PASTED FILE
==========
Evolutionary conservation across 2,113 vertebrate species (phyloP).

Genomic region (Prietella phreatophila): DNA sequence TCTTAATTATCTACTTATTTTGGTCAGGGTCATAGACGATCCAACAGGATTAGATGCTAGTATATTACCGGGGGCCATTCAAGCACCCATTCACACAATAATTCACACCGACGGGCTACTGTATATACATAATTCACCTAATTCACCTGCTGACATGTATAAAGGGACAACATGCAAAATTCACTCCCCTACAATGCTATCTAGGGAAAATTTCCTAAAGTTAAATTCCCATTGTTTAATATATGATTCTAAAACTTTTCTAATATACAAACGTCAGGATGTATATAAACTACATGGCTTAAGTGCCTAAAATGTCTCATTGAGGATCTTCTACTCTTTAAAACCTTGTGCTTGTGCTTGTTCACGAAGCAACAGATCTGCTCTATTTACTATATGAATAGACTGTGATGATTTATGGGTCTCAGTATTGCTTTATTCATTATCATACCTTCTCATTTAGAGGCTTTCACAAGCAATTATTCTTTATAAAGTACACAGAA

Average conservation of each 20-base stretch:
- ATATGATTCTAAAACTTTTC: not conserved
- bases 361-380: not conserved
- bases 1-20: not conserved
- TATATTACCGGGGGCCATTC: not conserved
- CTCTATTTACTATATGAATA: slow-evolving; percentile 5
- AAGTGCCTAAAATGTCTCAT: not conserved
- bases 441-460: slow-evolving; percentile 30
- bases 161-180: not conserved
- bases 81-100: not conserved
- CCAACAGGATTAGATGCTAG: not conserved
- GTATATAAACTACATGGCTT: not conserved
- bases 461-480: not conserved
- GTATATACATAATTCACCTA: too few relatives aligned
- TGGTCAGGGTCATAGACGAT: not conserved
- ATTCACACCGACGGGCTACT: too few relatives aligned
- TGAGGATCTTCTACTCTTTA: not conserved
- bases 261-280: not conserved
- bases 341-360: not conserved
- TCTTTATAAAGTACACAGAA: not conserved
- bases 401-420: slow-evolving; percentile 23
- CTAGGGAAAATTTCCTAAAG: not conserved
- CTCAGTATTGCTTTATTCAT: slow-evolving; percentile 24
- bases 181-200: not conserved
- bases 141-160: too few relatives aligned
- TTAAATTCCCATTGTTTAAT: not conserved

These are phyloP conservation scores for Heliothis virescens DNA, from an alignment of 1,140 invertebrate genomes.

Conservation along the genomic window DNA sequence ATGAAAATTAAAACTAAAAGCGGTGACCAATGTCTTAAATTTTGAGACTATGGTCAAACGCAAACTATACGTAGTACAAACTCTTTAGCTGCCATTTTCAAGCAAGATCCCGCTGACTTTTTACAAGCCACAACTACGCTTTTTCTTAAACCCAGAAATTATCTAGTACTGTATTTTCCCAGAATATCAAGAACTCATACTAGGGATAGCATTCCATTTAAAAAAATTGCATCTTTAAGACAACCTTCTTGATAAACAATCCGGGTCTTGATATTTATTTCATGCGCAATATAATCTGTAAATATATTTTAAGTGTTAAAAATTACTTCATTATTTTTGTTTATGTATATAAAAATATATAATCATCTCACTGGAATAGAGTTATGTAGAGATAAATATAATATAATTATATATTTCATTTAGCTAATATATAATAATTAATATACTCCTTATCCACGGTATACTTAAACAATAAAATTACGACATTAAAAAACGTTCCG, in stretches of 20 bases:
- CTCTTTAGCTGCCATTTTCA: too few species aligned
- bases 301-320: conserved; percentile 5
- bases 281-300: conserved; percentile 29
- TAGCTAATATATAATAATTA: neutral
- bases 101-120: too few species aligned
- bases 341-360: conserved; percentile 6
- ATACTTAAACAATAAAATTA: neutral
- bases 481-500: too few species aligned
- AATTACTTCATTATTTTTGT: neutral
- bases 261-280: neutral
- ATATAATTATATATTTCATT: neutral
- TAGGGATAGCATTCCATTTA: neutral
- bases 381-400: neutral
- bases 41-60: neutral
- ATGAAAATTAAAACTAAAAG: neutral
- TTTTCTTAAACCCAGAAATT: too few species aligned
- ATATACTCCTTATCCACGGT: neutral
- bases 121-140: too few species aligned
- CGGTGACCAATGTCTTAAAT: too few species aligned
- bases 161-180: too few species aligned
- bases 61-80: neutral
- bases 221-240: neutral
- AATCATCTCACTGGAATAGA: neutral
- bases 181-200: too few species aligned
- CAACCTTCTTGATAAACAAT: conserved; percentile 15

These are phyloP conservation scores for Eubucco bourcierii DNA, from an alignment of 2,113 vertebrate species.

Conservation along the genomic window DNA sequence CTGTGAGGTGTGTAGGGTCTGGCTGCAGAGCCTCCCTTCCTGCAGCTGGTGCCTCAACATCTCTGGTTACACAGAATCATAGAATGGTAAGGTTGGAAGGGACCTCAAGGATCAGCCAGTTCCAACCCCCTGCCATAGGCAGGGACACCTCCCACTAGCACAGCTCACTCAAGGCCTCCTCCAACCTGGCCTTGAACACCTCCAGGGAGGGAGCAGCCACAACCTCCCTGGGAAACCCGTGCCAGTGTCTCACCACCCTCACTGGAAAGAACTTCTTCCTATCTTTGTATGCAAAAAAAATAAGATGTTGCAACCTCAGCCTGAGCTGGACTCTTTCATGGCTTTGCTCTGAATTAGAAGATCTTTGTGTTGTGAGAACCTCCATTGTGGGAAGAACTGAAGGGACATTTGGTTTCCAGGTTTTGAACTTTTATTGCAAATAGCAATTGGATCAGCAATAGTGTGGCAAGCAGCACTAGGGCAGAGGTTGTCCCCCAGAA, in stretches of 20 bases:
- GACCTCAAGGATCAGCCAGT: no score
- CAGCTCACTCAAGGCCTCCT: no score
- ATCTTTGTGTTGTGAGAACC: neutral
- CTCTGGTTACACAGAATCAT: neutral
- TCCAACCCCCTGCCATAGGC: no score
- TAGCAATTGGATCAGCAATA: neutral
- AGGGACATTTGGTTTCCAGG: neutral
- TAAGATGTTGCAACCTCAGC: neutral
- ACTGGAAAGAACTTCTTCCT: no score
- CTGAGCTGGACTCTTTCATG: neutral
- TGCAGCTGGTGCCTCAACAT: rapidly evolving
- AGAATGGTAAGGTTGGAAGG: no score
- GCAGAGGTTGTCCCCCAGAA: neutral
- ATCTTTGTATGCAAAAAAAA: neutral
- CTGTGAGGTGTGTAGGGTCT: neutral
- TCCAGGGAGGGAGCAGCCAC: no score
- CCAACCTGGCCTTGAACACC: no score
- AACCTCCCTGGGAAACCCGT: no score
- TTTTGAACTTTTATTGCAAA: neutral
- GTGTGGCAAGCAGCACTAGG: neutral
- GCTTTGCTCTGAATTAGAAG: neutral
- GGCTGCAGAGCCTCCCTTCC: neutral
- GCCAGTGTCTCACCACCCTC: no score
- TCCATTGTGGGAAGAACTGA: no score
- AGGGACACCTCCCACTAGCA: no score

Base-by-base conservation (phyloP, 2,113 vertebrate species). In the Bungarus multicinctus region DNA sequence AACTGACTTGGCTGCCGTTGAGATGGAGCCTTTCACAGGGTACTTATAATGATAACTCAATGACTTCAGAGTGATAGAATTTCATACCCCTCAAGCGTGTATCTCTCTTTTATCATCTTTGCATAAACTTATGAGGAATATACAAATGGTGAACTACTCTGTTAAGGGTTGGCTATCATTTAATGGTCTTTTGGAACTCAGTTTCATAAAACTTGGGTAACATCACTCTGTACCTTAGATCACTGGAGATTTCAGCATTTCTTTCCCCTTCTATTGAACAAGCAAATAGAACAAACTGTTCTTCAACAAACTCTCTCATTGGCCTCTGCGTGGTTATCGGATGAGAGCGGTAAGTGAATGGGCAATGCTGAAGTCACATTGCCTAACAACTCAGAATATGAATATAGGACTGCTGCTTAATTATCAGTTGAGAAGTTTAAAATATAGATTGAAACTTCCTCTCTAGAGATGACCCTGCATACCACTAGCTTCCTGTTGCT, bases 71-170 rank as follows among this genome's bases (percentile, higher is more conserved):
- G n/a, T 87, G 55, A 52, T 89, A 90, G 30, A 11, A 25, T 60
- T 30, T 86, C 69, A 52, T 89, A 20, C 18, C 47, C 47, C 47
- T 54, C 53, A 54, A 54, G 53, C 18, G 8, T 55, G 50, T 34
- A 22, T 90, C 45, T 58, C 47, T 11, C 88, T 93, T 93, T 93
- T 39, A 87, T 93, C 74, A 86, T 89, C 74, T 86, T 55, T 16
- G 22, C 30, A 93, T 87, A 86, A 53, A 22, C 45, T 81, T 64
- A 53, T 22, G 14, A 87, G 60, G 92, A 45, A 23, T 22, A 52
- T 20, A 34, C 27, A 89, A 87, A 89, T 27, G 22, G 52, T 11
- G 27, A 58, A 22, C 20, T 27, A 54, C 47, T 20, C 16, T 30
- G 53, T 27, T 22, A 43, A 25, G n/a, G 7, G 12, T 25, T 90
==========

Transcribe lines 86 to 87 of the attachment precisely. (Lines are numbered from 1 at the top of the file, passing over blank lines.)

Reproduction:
- T 54, C 53, A 54, A 54, G 53, C 18, G 8, T 55, G 50, T 34
- A 22, T 90, C 45, T 58, C 47, T 11, C 88, T 93, T 93, T 93